President Muhammadu Buhari said Nigeria would have been in trouble by now if his government hadn’t forced unemployed Nigerians to go into agriculture.
Buhari stated this during a virtual meeting with members of the Presidential Economic Advisory Council (PEAC) at the State House, in Abuja on Tuesday, September 15, 2020.
According to him, his government’s decision enforce the stoppage of food importation, helped boost agriculture in the county and saved Nigerians from joblessness.
The President stressed that practicing agriculture locally is vital in boosting productivity, reducing joblessness, and poverty in the country.
“For us to bounce back to productivity, especially in agriculture, the unemployed with many of them uneducated had to be persuaded to go into agriculture.
“If we hadn’t gone back to the lands we would have been in trouble by now. That is why we virtually stopped the importation of food thereby saving jobs and foreign exchange.”
President Buhari said COVID-19 had placed Nigeria at par with developed countries, but agriculture had come to the rescue.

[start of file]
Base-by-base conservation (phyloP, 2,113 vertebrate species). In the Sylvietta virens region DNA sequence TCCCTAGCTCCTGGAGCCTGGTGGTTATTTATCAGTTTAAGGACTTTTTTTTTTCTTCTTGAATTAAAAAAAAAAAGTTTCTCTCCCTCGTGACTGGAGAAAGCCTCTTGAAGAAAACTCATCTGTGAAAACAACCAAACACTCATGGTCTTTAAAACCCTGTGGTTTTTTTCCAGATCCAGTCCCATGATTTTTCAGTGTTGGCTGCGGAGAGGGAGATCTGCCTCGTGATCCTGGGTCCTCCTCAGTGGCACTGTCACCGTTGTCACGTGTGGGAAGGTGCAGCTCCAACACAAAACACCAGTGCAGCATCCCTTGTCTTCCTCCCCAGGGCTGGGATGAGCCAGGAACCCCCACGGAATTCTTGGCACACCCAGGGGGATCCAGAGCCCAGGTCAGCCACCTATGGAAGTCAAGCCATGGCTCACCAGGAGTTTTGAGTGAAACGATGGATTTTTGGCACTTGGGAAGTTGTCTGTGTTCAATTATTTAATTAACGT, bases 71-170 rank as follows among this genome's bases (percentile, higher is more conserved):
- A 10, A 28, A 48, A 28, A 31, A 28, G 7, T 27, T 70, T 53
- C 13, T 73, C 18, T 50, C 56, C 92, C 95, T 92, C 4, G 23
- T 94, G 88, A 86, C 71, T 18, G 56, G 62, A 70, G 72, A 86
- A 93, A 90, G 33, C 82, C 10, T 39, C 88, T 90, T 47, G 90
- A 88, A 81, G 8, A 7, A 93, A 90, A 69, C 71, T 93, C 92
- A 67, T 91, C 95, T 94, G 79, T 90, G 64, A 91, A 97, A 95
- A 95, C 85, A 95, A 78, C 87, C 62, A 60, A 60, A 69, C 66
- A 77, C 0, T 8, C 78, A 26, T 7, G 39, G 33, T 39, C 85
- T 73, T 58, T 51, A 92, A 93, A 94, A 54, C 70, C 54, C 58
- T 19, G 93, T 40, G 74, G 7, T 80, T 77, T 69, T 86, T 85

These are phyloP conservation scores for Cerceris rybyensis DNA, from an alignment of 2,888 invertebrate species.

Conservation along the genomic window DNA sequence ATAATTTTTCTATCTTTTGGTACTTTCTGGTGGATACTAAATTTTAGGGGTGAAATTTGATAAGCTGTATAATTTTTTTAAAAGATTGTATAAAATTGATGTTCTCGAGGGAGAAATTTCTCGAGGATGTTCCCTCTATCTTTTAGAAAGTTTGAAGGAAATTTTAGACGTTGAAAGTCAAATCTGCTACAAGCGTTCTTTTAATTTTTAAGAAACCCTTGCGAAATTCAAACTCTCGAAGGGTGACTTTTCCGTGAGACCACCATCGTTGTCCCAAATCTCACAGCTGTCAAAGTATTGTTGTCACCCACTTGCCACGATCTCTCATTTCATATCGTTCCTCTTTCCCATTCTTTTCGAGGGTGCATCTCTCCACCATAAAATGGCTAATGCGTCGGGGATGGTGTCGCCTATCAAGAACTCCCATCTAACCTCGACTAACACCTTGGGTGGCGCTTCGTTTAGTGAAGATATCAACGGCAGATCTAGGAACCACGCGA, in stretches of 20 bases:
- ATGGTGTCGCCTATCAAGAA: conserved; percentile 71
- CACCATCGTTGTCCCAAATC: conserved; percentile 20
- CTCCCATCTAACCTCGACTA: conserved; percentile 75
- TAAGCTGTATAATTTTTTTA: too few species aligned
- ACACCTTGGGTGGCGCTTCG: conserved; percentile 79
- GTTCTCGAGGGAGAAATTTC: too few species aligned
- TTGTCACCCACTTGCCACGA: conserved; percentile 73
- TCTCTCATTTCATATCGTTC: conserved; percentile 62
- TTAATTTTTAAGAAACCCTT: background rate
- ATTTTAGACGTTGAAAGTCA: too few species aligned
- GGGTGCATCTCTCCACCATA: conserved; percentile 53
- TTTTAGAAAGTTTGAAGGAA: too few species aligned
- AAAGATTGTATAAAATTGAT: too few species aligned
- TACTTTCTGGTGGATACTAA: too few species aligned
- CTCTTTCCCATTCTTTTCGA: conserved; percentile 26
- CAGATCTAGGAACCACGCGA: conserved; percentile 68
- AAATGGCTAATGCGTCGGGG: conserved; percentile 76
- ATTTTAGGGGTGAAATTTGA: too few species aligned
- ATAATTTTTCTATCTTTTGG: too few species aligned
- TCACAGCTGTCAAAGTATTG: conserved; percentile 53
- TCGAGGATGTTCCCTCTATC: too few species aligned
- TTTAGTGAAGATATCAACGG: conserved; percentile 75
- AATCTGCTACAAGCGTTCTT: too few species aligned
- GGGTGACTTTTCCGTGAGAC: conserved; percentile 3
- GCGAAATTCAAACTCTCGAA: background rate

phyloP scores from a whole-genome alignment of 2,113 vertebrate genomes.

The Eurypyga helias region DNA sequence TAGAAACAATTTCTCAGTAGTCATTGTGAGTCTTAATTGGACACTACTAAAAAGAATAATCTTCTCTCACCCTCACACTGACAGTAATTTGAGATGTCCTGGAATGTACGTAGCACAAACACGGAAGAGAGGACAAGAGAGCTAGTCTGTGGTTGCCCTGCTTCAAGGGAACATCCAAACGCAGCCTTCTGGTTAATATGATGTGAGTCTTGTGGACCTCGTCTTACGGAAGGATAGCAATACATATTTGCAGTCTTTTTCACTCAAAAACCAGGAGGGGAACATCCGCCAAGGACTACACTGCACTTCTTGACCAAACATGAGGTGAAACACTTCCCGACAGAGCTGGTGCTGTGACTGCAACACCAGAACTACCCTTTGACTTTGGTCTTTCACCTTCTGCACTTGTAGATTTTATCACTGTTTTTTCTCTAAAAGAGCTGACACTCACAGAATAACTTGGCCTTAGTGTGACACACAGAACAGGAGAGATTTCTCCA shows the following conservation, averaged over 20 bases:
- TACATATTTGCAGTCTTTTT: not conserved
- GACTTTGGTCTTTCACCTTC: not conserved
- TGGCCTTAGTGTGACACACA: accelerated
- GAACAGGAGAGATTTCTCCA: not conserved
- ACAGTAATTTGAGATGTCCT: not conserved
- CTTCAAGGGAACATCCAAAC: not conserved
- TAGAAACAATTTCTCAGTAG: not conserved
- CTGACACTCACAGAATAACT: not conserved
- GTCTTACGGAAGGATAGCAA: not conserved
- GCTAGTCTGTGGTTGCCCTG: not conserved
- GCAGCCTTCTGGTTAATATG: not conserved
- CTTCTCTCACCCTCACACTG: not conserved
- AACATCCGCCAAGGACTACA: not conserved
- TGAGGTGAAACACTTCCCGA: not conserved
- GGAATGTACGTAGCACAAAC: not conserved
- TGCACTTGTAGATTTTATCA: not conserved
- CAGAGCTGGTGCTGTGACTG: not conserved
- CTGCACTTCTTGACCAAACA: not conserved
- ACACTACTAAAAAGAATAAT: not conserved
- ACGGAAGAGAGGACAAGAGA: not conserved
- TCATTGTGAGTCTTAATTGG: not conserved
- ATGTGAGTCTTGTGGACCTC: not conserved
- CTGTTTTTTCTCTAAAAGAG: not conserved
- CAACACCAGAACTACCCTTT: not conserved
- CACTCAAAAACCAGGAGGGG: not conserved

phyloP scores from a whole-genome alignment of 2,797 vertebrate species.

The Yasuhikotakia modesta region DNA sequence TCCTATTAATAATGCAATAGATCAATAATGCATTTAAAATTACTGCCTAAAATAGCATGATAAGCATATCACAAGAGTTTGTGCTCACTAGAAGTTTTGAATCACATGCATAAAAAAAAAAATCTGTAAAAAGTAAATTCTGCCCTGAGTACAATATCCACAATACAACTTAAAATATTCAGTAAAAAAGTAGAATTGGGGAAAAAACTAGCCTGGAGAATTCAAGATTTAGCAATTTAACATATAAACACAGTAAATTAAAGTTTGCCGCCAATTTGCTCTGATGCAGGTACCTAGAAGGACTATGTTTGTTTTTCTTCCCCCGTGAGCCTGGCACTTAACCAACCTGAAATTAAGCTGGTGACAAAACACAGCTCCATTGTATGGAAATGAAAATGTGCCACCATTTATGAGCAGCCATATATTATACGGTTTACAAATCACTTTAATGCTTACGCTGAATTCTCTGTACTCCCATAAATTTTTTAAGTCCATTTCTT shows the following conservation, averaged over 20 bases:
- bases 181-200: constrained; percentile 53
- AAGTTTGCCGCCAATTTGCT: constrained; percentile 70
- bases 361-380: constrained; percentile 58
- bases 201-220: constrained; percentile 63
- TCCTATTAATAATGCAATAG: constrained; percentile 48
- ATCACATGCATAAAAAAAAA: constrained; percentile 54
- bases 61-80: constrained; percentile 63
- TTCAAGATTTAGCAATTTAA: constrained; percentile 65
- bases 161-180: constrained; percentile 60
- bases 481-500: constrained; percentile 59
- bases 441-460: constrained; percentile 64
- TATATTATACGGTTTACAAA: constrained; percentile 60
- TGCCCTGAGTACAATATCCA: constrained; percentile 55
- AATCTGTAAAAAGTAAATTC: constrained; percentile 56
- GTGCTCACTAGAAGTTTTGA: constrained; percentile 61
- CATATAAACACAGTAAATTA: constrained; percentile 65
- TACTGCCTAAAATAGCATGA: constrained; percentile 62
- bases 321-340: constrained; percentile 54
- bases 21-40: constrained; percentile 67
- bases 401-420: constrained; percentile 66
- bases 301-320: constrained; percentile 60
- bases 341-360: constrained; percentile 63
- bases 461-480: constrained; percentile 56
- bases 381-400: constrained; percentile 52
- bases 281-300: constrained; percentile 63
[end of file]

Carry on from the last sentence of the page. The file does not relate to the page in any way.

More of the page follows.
“COVID has reduced us to the same level as developed countries. We are lucky we went back to the land. We eat what we produce.
“We are doing our best to secure the country and provide infrastructure for investment to be viable in the country,” he said.
Buhari also defended borrowing by his administration, saying he borrows in the interest of the country to address the infrastructure deficit, fix roads, rail and attract investments.
“We have so many challenges with infrastructure. We just have to take loans to do roads, rail, and power, so that investors will find us attractive and come here to put their money,’’ the President said.
He regretted that the failure to provide the infrastructure for effective transportation deprived the country of its well-deserved status as the West African hub for Air cargo transportation and trans-shipment of goods.
KanyiDaily recalls that President Buhari had also ordered the Central Bank of Nigeria (CBN) ”not to issue a kobo” for the importation of food items and fertilizer .